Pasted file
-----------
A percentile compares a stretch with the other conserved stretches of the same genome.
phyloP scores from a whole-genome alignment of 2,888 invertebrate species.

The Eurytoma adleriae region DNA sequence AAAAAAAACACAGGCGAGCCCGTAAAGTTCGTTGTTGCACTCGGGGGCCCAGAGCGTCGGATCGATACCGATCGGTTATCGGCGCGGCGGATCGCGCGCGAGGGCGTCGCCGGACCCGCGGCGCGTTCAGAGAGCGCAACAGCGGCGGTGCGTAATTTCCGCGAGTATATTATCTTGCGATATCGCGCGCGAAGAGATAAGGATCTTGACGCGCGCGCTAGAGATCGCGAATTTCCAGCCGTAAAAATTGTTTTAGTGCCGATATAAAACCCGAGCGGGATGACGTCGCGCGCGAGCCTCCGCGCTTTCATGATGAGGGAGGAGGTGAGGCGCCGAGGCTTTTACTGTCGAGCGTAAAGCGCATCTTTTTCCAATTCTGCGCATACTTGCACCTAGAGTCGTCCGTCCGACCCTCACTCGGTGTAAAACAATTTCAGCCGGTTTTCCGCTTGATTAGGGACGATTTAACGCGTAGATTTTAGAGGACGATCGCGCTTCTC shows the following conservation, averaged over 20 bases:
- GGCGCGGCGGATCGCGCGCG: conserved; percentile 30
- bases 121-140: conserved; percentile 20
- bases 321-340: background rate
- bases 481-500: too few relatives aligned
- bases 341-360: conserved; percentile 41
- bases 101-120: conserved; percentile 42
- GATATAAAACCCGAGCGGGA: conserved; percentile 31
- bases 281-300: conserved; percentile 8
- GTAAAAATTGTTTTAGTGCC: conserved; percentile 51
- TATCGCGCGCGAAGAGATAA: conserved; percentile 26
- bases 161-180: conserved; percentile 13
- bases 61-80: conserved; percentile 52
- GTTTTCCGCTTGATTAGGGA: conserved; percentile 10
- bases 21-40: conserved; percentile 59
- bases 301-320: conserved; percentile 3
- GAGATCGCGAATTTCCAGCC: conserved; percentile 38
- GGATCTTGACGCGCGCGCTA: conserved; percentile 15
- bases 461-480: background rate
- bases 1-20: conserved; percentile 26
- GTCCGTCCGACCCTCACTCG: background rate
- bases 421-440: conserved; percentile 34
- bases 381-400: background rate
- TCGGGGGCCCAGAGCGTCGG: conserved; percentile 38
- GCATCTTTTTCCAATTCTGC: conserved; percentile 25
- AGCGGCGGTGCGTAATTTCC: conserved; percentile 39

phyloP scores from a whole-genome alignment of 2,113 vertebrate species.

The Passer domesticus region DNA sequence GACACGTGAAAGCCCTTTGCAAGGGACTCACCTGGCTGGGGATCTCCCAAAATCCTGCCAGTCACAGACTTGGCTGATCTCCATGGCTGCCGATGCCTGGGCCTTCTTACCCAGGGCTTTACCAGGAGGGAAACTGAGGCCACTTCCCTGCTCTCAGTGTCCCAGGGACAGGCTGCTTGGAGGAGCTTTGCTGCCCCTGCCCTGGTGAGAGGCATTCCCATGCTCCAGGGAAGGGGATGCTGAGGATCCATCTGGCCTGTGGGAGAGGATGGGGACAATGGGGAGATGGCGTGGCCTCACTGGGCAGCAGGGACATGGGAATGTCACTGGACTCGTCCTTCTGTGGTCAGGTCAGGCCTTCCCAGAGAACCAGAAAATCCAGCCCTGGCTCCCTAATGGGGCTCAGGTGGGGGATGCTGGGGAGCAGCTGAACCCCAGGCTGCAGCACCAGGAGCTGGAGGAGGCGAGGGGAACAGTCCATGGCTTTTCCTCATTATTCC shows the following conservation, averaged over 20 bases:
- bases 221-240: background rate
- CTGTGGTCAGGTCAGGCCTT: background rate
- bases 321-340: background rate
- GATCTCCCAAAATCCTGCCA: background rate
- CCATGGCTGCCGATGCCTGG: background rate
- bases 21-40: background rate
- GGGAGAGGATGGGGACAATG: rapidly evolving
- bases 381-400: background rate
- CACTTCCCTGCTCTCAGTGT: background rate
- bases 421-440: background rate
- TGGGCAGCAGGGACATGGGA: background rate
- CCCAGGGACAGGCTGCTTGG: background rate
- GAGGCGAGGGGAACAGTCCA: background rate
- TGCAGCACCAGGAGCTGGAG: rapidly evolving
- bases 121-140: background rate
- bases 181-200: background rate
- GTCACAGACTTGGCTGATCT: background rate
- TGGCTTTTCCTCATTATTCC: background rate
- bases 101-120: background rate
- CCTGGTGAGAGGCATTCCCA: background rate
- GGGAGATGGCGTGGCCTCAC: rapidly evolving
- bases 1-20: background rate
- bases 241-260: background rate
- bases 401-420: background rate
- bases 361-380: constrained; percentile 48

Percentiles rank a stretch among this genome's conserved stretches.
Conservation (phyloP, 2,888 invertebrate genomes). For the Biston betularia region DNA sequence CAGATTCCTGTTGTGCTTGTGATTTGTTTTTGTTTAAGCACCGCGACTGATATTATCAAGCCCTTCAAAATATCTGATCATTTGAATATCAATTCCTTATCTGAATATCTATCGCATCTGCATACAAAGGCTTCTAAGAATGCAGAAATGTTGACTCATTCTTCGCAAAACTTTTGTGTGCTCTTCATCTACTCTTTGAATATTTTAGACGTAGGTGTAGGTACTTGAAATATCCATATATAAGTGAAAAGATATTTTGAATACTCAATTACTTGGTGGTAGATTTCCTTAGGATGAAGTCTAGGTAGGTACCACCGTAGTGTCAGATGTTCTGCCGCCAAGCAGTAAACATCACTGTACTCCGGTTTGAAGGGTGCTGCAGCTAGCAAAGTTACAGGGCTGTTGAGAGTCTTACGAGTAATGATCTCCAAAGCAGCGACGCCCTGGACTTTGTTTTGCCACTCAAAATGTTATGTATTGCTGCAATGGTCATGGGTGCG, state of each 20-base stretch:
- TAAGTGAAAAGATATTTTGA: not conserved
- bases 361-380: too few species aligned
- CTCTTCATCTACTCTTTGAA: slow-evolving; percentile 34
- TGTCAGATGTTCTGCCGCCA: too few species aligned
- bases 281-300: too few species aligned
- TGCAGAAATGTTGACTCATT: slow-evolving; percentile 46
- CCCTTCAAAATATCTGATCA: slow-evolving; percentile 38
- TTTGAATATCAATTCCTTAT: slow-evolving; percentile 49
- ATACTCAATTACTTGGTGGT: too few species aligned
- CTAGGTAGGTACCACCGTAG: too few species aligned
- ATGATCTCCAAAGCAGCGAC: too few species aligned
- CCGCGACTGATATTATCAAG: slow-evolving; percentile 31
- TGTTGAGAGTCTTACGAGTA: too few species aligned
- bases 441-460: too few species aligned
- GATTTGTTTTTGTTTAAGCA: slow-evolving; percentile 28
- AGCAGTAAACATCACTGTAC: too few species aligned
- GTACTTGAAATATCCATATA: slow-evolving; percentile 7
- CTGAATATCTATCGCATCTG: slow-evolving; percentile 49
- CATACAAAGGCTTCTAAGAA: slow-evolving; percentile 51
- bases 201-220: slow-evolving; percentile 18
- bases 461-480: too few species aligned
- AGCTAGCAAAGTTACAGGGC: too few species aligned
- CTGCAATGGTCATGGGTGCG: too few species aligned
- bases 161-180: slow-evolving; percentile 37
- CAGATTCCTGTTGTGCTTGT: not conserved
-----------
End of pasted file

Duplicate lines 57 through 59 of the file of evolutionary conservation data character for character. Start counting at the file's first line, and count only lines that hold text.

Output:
Conservation (phyloP, 2,888 invertebrate genomes). For the Biston betularia region DNA sequence CAGATTCCTGTTGTGCTTGTGATTTGTTTTTGTTTAAGCACCGCGACTGATATTATCAAGCCCTTCAAAATATCTGATCATTTGAATATCAATTCCTTATCTGAATATCTATCGCATCTGCATACAAAGGCTTCTAAGAATGCAGAAATGTTGACTCATTCTTCGCAAAACTTTTGTGTGCTCTTCATCTACTCTTTGAATATTTTAGACGTAGGTGTAGGTACTTGAAATATCCATATATAAGTGAAAAGATATTTTGAATACTCAATTACTTGGTGGTAGATTTCCTTAGGATGAAGTCTAGGTAGGTACCACCGTAGTGTCAGATGTTCTGCCGCCAAGCAGTAAACATCACTGTACTCCGGTTTGAAGGGTGCTGCAGCTAGCAAAGTTACAGGGCTGTTGAGAGTCTTACGAGTAATGATCTCCAAAGCAGCGACGCCCTGGACTTTGTTTTGCCACTCAAAATGTTATGTATTGCTGCAATGGTCATGGGTGCG, state of each 20-base stretch:
- TAAGTGAAAAGATATTTTGA: not conserved
- bases 361-380: too few species aligned